Families affected in the Ethiopian Airlines crash that left 157 dead on Sunday may not get their loved ones for burial, reports the Standard.
According to the reports, it may take several months for experts to match all body parts for DNA testing, a move that could hinder any burial arrangements for those who died.
Only pieces of bodies were recovered from the crash scene with some others burning beyond recognition, another reason why it would not be easy to get bodies for burial.
Even though the Kenyan government has paid for air tickets for families that were affected to Ethiopia, Transport Principal Secretary Esther Koimett left Addis Ababa on Monday, further raising doubts on whether the affected families with get bodies for burial.
Relatives of one of the victims, Mama Sahra Hassan, for instance, camped at the Kenyan Embassy help desk.
Her son, Khalid Abdikadir Mohamed shared his frustration over the slow release of information on his mother and brother.
“We are here hoping that we would have a clear indication of where matters stand but we cannot even get a confirmation if we will be taken to the accident scene,” said Mohamed.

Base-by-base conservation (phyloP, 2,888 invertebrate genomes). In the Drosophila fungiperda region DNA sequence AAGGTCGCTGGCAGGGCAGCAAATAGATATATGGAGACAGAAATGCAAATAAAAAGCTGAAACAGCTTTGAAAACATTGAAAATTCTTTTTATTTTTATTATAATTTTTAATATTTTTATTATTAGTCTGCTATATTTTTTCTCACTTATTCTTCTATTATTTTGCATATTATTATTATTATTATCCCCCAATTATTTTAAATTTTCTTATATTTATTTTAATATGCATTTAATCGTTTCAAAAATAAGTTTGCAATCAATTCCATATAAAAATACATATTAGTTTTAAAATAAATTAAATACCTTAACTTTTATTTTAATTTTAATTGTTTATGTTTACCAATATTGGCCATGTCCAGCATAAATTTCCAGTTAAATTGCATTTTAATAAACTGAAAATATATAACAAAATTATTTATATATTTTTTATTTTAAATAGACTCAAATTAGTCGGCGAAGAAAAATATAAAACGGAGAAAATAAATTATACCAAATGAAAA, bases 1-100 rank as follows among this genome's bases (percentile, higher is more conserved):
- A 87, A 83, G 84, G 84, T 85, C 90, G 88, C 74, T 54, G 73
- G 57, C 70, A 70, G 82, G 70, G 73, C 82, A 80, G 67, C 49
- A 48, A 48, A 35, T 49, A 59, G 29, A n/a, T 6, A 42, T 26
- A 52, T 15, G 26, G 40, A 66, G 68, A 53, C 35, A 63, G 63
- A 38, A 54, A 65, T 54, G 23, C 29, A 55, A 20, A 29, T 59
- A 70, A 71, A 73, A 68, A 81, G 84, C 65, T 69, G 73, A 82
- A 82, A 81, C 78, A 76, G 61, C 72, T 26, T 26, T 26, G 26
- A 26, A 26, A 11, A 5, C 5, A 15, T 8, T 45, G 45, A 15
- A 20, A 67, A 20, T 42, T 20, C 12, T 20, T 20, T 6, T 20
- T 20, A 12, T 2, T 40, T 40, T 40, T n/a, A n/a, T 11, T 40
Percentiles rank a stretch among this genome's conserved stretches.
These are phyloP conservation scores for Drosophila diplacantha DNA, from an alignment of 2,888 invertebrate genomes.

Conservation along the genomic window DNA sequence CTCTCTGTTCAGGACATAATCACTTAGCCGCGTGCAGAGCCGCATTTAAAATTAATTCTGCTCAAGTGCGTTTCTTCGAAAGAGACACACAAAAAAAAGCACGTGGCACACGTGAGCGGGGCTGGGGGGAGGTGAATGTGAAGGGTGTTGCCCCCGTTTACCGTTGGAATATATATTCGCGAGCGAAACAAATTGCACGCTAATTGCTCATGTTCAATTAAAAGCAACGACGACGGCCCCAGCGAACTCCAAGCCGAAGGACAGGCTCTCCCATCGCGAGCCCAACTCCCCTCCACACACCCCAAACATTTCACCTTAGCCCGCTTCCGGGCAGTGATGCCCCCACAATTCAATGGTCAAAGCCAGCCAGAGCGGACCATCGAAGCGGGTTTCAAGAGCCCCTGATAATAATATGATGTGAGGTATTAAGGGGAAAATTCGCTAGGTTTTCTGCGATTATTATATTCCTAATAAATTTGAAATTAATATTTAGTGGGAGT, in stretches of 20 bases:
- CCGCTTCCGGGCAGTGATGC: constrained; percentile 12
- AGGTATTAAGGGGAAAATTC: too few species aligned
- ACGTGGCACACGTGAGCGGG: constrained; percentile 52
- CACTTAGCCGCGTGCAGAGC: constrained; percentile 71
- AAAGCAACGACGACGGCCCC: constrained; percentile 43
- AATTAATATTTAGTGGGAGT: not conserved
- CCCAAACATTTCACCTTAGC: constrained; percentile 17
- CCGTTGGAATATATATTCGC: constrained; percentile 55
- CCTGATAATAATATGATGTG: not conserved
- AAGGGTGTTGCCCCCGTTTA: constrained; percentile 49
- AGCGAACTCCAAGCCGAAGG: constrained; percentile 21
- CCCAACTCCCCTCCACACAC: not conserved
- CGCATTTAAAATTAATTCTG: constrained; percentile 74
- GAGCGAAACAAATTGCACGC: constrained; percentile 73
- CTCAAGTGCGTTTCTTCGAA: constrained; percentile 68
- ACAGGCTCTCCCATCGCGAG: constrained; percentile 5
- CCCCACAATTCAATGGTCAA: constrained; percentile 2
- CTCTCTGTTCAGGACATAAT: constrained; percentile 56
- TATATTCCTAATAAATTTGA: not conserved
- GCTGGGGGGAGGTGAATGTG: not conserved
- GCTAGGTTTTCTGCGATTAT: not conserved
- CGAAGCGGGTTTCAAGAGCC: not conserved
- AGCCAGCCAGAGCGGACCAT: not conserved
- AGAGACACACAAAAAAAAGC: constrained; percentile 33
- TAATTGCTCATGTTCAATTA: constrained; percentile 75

Mr Opher Dach, an Israeli diplomat, shared the pain of failing to live up to the Judaism teachings on treating the dead, unable to comprehend that there would be no remains to take back home after all.
“We are here to help find our people, among the others, so that we can bury them according to our religion,” Dach said.
Christians are allowed to bury bodies at any time but the Islam religion only gives 24 hours. For those who practice Judaism, they give up to 72 hours to have the body interred.
Investigations to the crash are ongoing even as several countries grounded all aeroplanes of Boeing model due to safety reasons with Britain and France being the latest.
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